A former public relations employee has sued Publicis Groupe SA for $100 million, saying the French advertising company discriminates against women in pay and promotions.
Women make up 70 percent of the company's public relations staff but hold only about 15 percent of leadership positions, the lawsuit says.
A Publicis woman's place is in the back of the line, far removed from senior management positions, almost all of which are reserved for the men, the complaint contends.
The case was filed in U.S. District Court in Manhattan and seeks class-action status. It was filed by Monique da Silva Moore, who was global healthcare director in the Boston office of the company's public relations division MSLGroup.
We generally do not comment on pending litigation, but we can say that the fact that the Equal Employment Opportunity Commission dismissed Ms da Silva's charge reflects the lack of merit to her claims, a spokeswoman for MSLGroup said.
Janette Wipper of law firm Sanford Wittels & Heisler LLP, which is representing da Silva Moore, said the EEOC case was a prerequisite to lodging a lawsuit and that the agency issued da Silva Moore the required right-to-sue notice for court.
The EEOC did not issue any finding concerning our client's charge, Wipper later added in an email.
The lawsuit seeks damages of at least $100 million and is the latest of many accusing companies of systematically favoring men over women in the workplace.
Toshiba Corp was sued in January for $100 million, and last July, Novartis AG agreed to pay $175 million to settle a class-action lawsuit accusing it of discriminating against 5,600 women sales representatives.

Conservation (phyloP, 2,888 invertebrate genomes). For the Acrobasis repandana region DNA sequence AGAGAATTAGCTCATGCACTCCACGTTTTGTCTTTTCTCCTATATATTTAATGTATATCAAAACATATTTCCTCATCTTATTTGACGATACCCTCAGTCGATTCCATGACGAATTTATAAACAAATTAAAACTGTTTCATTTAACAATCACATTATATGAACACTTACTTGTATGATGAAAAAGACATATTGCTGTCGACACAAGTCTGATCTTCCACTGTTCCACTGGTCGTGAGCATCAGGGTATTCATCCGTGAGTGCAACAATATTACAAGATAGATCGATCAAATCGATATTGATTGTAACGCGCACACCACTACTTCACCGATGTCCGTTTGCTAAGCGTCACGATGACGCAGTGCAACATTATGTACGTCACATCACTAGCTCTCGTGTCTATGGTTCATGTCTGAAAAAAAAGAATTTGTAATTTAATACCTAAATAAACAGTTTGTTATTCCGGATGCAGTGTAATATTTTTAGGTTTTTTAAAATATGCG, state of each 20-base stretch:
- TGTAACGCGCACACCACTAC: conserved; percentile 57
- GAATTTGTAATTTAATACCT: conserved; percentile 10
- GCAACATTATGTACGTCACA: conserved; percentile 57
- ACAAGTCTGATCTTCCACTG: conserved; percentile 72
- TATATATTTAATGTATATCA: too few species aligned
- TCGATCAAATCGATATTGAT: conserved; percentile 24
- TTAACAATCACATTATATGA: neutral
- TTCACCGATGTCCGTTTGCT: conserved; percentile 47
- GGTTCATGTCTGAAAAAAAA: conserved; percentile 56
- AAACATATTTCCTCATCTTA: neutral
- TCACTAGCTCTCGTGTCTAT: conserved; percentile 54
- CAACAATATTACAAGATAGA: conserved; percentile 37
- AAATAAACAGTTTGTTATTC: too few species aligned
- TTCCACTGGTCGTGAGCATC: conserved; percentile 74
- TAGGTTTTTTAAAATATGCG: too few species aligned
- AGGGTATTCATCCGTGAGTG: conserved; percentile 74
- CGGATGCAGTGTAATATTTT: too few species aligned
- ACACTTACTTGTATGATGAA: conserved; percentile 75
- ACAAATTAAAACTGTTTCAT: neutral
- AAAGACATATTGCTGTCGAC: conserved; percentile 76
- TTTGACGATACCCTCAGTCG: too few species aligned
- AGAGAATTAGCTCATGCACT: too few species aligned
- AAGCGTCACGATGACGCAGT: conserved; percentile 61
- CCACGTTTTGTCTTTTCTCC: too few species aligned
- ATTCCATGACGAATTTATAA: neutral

Da Silva Moore worked for MSLGroup from 1999 through January 2010, when she says she was unfairly terminated after a four-month maternity leave. She earlier worked for the company from 1991 to 1993, the lawsuit says.
The lawsuit says MSLGroup was in the midst of a reorganization when da Silva Moore took her maternity leave. She says she was led to believe she had a position in her office in Boston, but that upon her return she was ordered to move immediately to New York without reimbursement for relocation expenses, forcing her to accept termination.
The lawsuit says that two other women who returned from maternity leave were also terminated while the company promoted and hired more men at a disproportionately high rate.
The case is Monique Da Silva Moore v Publicis Groupe, MSLGroup, U.S. District Court for the Southern District of New York, No. 11-1279.
(Reporting by Caroline Humer; editing by Maureen Bavdek and Andre Grenon)